7 Habits of People Who Lost 30+ Pounds — and Kept the Weight Off

7 Habits of People Who Lost 30+ Pounds — and Kept the Weight Off

There’s a group of people out there who know the keys to losing weight and keeping it off. (Hint: You’re not going to see them on the next season of The Biggest Loser.)

Lasting weight loss is about figuring out what works well in your life and making it into a habit. So who better to learn from than highly successful people who have lost 30 pounds or more and kept the weight off for at least a year?

Who Are These People?

The folks we’re talking about are real people who did real work to shed pounds — and now they’re willing participants in an ongoing research study that started in 1994. They lost the weight, kept it off for a year (or more), and then signed up for the National Weight Control Registry (NCWR), which aims to be the largest study of long-term, successful weight-loss maintenance.

The NCWR has registered 10,000 individuals since it began, and the average person in the registry has kept off 66 pounds for 5.5 years and counting. About half of them report having at least one overweight parent. Most are between the ages of 44 and 49, which could mean that it takes time to figure out just the right mix of diet and exercise habits.

What’s in it for participants? They get to help scientists figure out how they could escape the cycle of yo-yo dieting with which so many people struggle. While each person’s weight-loss journey is unique, there were seven common habits that worked for these weight-loss winners. Here’s where we think they got it right:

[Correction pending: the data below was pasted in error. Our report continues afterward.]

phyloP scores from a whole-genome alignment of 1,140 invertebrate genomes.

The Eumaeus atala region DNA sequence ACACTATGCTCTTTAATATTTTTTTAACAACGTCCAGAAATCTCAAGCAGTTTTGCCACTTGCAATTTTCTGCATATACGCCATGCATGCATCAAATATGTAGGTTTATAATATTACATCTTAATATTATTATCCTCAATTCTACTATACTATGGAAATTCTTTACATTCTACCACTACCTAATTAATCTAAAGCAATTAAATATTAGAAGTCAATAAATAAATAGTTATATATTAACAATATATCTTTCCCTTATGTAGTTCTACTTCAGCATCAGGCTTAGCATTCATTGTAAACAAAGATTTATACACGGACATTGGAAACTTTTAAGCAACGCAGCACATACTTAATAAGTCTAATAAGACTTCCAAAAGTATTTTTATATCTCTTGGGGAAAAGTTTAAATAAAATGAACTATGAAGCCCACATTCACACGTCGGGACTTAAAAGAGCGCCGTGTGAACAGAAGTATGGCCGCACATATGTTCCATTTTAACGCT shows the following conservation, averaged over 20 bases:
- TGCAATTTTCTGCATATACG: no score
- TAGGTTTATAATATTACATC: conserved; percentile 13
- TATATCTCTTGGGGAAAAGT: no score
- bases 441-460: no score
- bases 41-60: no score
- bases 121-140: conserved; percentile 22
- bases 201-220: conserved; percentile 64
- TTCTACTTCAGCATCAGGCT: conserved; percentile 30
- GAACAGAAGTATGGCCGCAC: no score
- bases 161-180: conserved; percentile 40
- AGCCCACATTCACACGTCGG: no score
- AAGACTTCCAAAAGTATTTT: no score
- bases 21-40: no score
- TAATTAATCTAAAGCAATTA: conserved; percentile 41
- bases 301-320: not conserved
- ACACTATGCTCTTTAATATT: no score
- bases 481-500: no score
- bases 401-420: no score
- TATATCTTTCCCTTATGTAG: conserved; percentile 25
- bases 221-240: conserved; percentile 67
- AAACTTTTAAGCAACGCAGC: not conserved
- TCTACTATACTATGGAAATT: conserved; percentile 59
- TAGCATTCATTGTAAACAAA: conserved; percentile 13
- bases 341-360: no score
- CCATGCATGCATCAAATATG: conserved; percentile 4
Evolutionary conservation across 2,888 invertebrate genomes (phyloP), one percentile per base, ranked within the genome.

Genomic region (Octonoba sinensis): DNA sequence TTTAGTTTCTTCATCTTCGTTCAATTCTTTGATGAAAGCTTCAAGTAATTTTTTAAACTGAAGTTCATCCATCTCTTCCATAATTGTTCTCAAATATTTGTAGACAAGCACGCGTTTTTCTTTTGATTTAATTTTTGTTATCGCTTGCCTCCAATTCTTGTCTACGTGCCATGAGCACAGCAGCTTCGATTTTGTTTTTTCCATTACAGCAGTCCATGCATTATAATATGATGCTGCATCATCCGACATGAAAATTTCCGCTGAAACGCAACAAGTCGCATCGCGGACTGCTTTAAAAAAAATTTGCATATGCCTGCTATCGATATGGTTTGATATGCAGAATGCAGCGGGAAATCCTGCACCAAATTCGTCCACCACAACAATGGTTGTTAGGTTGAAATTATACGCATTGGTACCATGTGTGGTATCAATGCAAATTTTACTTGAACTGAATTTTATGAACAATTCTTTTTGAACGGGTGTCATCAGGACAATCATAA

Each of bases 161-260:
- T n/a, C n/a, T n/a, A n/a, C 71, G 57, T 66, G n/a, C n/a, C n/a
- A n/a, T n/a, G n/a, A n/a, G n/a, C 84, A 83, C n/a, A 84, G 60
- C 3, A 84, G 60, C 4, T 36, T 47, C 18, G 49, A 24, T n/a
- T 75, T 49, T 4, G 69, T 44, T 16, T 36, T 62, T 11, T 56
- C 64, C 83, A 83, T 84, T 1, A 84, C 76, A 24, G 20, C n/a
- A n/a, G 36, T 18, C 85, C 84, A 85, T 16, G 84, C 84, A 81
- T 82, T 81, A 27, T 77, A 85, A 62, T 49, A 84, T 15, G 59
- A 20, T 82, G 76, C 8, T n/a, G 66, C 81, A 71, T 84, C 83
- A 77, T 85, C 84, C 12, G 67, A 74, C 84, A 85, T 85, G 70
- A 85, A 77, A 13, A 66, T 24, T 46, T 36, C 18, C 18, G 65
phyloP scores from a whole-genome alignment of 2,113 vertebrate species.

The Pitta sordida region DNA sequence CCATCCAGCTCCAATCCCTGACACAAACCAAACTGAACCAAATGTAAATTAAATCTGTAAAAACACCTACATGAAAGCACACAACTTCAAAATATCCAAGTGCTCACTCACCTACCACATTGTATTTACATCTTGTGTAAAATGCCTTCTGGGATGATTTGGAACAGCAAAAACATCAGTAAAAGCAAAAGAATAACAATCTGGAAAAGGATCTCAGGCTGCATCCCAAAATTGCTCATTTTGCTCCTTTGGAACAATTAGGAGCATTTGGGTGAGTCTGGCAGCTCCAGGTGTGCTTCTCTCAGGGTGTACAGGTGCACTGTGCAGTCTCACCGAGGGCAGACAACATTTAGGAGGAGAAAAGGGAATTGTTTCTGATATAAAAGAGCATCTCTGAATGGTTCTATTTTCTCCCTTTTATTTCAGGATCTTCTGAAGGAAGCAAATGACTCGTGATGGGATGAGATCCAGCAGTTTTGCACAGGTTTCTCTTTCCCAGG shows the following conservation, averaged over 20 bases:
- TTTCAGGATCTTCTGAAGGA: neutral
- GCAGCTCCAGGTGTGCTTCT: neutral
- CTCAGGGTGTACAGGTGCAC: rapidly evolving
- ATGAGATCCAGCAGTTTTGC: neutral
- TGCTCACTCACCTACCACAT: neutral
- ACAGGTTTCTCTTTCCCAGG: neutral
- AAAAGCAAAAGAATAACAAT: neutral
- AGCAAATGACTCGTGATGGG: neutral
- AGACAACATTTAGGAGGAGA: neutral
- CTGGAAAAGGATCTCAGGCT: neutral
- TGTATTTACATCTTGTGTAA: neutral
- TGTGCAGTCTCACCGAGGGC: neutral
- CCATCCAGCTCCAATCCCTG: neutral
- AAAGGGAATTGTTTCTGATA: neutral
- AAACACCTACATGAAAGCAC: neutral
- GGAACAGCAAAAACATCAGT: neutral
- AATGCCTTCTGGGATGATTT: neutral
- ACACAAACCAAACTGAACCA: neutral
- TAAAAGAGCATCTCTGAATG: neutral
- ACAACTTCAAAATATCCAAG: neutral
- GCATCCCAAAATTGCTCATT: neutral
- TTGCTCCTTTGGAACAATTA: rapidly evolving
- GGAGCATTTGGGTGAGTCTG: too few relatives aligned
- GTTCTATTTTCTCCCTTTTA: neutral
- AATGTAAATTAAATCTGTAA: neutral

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1. They eat fewer calories than the average American

Most of the registry participants ate a low-calorie diet — the average was 1,306 calories for women and 1,685 calories for men. For perspective, American women and men in their 40s eat an average of about 1,873 and 2,520 calories, respectively.

The science behind eating fewer calories to lose weight is solid, but over the years, we’ve learned that a calorie is not a calorie. The quality of those calories matters significantly. That’s why 100 calories of fiber-filled apple slices can help you feel fuller longer than 100 calories of licorice.

Counting calories is helpful, but turning it into a habit can be a challenge. Calories do count, but you don’t always need to count them. You can achieve similar results (with less math) by learning how to control portion sizes. Something as simple as portion containers can help you learn what is the right amount of food (read: calories) for your body. And don’t forget about calorie quality: Aim for a balanced nutrition plan that includes plenty of fruits, veggies, whole-grains, lean proteins, and healthy fat.